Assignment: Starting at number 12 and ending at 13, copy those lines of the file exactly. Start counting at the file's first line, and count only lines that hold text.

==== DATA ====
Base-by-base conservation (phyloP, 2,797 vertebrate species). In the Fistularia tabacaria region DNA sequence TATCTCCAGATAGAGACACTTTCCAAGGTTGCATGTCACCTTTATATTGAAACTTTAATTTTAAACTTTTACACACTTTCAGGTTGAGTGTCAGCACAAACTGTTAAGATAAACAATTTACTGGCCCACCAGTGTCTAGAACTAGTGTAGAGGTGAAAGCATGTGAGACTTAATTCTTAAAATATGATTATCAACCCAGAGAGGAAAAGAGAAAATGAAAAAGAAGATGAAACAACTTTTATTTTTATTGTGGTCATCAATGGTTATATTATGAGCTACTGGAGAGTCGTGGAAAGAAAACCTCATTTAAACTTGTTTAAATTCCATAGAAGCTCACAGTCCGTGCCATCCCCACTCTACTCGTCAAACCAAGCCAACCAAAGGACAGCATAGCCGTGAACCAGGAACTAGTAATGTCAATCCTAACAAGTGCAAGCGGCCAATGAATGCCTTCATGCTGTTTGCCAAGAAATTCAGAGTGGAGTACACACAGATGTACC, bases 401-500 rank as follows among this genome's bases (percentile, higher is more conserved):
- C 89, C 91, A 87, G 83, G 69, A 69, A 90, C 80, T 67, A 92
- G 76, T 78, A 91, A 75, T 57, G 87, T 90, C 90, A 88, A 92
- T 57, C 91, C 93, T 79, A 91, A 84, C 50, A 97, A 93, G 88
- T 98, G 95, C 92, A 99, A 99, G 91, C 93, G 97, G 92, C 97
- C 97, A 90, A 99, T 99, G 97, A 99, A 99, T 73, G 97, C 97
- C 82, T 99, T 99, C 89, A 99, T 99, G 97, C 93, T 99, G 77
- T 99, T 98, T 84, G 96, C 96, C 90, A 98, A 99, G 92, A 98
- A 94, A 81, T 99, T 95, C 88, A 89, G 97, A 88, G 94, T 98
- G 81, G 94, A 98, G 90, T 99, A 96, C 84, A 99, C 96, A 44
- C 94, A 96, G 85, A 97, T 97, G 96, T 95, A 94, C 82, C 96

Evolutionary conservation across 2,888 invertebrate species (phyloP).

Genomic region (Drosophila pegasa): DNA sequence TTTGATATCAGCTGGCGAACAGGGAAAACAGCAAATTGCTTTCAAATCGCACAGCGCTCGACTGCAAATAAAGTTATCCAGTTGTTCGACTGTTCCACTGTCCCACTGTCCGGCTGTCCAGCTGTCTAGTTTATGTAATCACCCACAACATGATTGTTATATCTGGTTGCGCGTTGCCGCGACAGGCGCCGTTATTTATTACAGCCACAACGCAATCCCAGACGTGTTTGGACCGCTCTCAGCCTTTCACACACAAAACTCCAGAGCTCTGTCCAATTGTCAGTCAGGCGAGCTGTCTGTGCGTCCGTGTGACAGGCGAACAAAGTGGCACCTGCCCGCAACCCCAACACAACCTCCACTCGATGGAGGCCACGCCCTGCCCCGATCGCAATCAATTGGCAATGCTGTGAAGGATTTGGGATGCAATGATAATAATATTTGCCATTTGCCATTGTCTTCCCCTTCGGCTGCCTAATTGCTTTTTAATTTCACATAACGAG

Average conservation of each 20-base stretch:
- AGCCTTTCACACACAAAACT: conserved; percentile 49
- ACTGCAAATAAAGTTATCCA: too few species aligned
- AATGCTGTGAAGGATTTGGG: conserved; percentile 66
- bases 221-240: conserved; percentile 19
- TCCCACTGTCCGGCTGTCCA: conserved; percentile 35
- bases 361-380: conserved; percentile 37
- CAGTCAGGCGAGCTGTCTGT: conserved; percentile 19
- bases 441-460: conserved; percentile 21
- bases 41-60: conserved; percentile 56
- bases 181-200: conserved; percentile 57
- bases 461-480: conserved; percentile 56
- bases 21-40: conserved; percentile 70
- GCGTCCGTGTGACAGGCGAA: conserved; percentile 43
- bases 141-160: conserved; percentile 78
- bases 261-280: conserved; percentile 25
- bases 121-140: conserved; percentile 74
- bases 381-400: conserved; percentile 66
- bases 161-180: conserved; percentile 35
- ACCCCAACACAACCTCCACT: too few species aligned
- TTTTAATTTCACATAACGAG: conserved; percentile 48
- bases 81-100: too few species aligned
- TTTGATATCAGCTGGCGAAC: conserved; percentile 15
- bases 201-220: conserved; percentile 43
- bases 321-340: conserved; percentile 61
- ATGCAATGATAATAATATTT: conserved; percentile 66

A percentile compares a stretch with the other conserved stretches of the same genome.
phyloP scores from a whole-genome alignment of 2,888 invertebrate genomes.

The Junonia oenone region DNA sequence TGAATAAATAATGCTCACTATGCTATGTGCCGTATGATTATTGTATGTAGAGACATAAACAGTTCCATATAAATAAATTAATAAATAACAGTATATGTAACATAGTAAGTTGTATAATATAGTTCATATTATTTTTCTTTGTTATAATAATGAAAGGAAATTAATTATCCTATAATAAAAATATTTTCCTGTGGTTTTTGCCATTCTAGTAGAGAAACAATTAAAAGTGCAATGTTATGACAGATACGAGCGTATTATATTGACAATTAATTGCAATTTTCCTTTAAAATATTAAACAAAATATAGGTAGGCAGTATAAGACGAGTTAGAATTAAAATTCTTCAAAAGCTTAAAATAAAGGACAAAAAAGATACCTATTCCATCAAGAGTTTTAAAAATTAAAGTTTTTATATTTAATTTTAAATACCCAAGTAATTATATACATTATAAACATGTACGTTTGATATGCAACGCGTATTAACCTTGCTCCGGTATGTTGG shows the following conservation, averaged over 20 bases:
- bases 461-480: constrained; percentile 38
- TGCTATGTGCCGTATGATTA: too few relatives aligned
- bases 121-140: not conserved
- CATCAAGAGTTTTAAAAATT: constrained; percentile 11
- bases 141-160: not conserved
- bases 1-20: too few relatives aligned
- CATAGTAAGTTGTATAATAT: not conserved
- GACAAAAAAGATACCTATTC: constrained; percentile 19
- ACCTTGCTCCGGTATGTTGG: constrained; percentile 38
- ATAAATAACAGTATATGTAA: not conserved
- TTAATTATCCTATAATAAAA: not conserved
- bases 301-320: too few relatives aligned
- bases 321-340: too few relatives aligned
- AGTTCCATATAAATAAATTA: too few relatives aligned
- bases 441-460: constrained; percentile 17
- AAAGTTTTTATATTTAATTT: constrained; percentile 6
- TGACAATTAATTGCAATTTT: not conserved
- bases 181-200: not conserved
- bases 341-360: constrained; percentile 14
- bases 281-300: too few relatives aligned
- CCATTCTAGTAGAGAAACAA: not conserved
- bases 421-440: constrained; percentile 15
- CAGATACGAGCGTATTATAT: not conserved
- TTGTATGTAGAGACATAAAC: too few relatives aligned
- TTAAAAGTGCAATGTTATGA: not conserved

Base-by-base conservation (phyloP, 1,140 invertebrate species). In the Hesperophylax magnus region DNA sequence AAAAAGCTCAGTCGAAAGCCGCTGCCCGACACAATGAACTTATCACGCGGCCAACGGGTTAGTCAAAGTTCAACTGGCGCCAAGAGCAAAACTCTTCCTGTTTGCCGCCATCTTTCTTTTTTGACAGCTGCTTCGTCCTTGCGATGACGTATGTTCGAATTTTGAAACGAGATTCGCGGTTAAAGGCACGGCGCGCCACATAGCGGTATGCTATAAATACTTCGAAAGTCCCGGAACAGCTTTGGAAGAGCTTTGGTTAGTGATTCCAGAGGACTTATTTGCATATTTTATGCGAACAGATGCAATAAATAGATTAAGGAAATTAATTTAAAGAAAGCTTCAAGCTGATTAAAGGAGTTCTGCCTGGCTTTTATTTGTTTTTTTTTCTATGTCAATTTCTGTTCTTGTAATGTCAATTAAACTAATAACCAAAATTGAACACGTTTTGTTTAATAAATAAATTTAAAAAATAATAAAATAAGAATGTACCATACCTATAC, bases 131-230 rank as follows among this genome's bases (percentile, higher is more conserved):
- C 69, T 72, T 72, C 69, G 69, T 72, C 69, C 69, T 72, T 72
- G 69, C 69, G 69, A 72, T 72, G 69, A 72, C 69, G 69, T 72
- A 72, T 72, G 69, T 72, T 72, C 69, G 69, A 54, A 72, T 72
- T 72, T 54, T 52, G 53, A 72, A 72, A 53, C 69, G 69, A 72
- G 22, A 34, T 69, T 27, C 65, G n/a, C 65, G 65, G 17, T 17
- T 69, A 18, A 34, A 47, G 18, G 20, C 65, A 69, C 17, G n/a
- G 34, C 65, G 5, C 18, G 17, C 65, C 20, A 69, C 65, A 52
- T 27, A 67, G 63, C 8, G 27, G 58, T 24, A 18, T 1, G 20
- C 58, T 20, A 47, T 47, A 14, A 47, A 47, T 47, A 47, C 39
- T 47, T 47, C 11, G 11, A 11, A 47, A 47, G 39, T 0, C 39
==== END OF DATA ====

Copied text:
Evolutionary conservation across 2,888 invertebrate species (phyloP).

Genomic region (Drosophila pegasa): DNA sequence TTTGATATCAGCTGGCGAACAGGGAAAACAGCAAATTGCTTTCAAATCGCACAGCGCTCGACTGCAAATAAAGTTATCCAGTTGTTCGACTGTTCCACTGTCCCACTGTCCGGCTGTCCAGCTGTCTAGTTTATGTAATCACCCACAACATGATTGTTATATCTGGTTGCGCGTTGCCGCGACAGGCGCCGTTATTTATTACAGCCACAACGCAATCCCAGACGTGTTTGGACCGCTCTCAGCCTTTCACACACAAAACTCCAGAGCTCTGTCCAATTGTCAGTCAGGCGAGCTGTCTGTGCGTCCGTGTGACAGGCGAACAAAGTGGCACCTGCCCGCAACCCCAACACAACCTCCACTCGATGGAGGCCACGCCCTGCCCCGATCGCAATCAATTGGCAATGCTGTGAAGGATTTGGGATGCAATGATAATAATATTTGCCATTTGCCATTGTCTTCCCCTTCGGCTGCCTAATTGCTTTTTAATTTCACATAACGAG